After its clinic in Hawa Abdi was occupied by an armed party, MSF is calling for all parties to respect the neutrality of medical facilities.
Somalia 2008 © MSF
On May 5, 2010, a private dispute escalated into a violent clash in the area surrounding the clinic Doctors Without Borders/Médecins Sans Frontières (MSF) manages in Hawa Abdi, in Somalia. An armed group that was involved later occupied the clinic itself and currently remains on the premises. MSF had to evacuate its patients and suspend its activities, leaving thousands of Somalis living in the Afgooye corridor without access to health care. A number of MSF non-medical staff are still being detained as well.
“We have been able to work in Somalia for the last 19 years because we do not take sides in any conflict,” explains Head of Mission David Querol. “We are committed to assisting the Somali people, but can only do so if the medical structures where we work and our staff are respected.”
MSF is deeply saddened to confirm the loss of two lives during this incident, including one of its employees, a clinic guard.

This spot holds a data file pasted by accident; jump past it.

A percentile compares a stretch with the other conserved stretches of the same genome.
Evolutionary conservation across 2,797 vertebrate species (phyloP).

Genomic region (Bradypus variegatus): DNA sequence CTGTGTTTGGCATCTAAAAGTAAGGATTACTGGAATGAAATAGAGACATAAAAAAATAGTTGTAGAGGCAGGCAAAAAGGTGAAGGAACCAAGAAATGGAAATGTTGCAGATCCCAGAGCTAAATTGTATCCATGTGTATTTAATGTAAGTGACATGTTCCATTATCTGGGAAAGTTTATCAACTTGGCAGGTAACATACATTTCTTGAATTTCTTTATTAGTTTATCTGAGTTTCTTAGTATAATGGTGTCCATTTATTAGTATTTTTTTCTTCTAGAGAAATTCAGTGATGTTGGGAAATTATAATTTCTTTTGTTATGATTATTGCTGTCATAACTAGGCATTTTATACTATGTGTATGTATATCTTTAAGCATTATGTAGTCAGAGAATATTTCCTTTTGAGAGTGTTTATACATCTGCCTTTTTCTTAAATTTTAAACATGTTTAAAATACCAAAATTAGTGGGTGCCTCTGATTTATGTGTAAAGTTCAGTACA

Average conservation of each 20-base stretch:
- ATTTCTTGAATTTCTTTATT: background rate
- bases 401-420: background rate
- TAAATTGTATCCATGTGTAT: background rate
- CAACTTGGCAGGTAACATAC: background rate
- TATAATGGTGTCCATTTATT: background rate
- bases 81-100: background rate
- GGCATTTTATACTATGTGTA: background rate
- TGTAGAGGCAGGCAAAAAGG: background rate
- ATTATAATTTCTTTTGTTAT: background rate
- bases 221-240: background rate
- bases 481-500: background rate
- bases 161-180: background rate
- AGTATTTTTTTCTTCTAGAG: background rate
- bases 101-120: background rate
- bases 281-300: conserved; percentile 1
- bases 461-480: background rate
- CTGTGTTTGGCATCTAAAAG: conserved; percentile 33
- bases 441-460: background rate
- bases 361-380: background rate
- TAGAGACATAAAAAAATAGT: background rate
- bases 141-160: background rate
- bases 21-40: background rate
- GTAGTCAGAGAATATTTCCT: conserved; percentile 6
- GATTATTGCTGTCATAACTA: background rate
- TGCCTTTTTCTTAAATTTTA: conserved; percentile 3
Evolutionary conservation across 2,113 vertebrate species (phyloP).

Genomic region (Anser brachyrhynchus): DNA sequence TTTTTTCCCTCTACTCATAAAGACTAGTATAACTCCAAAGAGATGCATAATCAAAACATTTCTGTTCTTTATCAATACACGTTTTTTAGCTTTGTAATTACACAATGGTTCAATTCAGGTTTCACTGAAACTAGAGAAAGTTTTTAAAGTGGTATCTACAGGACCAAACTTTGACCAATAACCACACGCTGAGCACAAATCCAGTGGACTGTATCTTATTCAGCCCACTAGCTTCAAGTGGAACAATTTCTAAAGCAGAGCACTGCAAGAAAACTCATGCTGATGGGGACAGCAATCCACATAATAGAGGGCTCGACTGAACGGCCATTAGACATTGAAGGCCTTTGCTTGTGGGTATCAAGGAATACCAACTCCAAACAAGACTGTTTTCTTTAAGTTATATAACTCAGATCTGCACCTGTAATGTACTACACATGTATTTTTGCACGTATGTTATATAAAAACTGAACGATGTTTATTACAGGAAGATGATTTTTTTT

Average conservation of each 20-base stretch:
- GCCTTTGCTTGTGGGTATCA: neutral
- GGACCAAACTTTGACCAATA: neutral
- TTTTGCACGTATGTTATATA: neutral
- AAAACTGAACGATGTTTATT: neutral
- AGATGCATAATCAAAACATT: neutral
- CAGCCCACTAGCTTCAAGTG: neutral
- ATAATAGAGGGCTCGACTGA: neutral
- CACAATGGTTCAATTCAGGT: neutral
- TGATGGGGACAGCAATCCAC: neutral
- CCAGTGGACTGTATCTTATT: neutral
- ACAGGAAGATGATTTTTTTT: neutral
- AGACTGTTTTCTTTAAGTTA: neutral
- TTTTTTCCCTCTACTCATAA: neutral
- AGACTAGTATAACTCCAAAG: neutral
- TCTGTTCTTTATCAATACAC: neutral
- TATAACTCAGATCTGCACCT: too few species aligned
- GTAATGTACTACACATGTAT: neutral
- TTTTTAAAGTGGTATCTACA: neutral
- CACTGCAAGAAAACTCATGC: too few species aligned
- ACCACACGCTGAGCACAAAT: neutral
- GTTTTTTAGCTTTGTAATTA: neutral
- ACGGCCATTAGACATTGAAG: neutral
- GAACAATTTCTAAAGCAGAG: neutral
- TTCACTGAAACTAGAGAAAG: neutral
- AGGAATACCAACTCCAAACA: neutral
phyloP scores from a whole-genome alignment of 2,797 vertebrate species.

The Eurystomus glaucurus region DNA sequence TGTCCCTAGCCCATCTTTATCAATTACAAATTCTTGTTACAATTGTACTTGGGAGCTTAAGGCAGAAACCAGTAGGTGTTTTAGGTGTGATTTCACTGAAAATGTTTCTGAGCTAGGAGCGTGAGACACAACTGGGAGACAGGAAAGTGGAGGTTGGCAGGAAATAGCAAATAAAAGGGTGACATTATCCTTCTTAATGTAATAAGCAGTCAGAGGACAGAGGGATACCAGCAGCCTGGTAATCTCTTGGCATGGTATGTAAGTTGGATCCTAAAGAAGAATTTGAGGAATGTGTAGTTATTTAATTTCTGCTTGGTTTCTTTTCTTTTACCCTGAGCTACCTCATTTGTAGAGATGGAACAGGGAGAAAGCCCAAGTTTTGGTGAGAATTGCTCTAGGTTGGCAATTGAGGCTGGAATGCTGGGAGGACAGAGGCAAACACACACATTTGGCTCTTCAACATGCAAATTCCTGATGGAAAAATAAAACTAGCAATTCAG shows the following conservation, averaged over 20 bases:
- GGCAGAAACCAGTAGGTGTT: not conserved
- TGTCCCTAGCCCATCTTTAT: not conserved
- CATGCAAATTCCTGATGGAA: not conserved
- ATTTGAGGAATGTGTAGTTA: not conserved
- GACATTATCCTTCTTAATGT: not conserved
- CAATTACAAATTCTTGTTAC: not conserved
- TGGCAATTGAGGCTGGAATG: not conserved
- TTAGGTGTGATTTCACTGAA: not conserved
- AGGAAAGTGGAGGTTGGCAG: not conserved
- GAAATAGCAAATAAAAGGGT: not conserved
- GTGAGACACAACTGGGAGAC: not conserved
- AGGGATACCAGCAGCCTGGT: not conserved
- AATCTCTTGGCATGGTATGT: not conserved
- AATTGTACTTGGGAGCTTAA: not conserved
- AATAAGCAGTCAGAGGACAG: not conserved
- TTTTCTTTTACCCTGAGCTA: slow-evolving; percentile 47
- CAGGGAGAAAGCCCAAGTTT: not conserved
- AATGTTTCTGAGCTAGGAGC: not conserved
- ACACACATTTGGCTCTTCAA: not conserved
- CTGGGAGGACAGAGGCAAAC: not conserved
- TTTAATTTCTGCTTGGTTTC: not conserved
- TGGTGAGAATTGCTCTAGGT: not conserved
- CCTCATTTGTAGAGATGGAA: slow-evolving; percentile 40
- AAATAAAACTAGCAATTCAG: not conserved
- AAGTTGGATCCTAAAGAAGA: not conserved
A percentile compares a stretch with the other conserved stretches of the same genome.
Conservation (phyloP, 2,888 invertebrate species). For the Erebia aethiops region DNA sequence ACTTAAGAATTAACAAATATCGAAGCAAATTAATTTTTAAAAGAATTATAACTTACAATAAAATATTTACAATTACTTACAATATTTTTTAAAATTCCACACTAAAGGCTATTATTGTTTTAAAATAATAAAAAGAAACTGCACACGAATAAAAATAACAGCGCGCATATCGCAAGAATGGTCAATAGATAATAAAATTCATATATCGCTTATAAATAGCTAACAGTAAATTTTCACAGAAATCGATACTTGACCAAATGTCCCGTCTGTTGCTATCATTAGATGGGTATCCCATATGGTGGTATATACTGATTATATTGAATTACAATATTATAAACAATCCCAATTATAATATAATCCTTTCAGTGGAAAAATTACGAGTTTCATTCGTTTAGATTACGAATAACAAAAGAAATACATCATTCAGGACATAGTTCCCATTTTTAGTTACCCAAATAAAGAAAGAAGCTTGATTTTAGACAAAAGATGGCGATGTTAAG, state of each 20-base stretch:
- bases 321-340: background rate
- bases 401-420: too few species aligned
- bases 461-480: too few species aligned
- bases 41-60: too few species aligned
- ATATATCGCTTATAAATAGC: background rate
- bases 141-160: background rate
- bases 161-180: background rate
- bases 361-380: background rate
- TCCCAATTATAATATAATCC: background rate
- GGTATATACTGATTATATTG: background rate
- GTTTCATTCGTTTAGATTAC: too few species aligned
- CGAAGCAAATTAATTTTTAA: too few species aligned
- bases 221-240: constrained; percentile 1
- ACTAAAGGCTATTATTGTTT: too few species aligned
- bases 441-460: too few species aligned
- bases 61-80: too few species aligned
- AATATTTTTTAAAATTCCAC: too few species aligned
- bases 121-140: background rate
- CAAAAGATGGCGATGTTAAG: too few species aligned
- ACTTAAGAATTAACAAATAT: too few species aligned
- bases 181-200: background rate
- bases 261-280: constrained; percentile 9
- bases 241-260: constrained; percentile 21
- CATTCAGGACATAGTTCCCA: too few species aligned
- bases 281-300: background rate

The organization urgently calls for the release of its employees. The neutrality of medical facilities and staff must be respected, and the Hawa Abdi compound must be vacated immediately so that life-saving medical activities can resume.
MSF has worked in the Afgooye corridor since 2007. In Hawa Abdi, MSF runs an outpatient department, a pediatric inpatient department, a cholera and diarrhea treatment center, a nutrition program, and programs that involve water trucking and the distribution of blankets and other non-food items. In Afgooye, MSF runs an outpatient department as well as an ambulatory feeding program, and supports the activities of the hospital by providing drugs and medical materials and by paying staff incentives. In 2009, more than 162,000 people received consultations and free medication in these facilities. More than 14,000 malnourished children were treated and over 31,000 children were vaccinated against measles.
MSF has worked in Somalia since 1991 and currently provides free medical care in Banadir, Bay, Hiraan, Lower Juba, Middle Shabelle, Lower Shabelle and Mudug Regions. More than 1,300 Somali staff, supported by approximately 100 staff in Nairobi provide primary health care, malnutrition treatment, health care and support to displaced people, surgery, water and relief supply distributions.